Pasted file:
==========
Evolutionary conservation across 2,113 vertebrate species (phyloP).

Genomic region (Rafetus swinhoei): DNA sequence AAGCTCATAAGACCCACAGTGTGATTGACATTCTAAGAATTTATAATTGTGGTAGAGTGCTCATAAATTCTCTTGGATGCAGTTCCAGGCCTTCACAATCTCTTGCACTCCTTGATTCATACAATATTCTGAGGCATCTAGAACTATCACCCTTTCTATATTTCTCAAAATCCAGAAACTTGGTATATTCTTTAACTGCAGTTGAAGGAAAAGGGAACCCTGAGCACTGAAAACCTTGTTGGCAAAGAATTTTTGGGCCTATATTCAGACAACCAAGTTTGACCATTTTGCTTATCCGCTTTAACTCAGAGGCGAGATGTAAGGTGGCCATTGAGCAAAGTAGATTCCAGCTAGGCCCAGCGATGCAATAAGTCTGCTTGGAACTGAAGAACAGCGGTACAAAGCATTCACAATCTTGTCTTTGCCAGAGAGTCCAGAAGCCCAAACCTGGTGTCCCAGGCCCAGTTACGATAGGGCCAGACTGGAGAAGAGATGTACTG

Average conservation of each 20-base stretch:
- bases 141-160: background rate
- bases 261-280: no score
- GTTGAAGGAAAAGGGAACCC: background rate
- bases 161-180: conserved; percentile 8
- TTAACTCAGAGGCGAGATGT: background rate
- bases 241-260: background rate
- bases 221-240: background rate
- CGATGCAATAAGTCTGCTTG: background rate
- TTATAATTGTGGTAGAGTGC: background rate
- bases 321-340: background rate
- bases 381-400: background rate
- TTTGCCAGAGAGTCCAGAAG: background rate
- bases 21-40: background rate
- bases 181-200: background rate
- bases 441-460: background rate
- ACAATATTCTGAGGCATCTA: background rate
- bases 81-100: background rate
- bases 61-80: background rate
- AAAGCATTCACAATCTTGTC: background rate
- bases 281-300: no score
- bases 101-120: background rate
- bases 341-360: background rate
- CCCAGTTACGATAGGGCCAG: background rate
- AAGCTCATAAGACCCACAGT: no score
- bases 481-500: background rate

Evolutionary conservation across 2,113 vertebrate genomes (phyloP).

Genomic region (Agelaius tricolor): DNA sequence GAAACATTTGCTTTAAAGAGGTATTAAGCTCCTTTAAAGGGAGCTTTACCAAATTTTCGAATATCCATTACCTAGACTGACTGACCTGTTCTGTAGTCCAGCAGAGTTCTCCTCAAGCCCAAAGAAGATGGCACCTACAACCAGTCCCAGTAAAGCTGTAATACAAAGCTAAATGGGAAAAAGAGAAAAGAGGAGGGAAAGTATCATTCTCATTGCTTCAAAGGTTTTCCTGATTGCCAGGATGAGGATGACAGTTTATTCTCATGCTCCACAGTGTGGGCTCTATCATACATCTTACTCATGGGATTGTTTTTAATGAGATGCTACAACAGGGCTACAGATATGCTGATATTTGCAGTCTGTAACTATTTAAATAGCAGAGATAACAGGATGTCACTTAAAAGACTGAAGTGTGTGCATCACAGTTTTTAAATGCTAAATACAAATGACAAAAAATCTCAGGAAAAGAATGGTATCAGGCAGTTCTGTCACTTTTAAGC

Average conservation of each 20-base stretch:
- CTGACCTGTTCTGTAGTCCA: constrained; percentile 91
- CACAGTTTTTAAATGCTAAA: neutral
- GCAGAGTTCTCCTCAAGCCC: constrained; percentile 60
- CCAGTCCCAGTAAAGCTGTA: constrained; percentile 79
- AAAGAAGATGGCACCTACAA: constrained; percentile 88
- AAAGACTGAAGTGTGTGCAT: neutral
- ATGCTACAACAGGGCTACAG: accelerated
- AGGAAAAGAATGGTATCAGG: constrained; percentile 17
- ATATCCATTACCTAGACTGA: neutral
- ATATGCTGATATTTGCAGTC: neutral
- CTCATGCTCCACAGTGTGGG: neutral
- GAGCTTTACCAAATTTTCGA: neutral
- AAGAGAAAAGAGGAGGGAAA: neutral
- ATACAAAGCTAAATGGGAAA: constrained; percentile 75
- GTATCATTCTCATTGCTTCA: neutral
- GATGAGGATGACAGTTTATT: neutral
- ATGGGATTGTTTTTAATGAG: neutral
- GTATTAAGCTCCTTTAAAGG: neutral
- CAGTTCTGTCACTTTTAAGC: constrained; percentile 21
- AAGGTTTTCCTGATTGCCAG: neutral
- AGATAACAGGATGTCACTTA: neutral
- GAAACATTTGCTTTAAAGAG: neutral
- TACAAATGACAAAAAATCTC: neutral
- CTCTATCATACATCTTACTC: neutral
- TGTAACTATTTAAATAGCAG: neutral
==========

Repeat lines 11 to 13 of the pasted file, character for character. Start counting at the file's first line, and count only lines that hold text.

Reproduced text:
- CGATGCAATAAGTCTGCTTG: background rate
- TTATAATTGTGGTAGAGTGC: background rate
- bases 321-340: background rate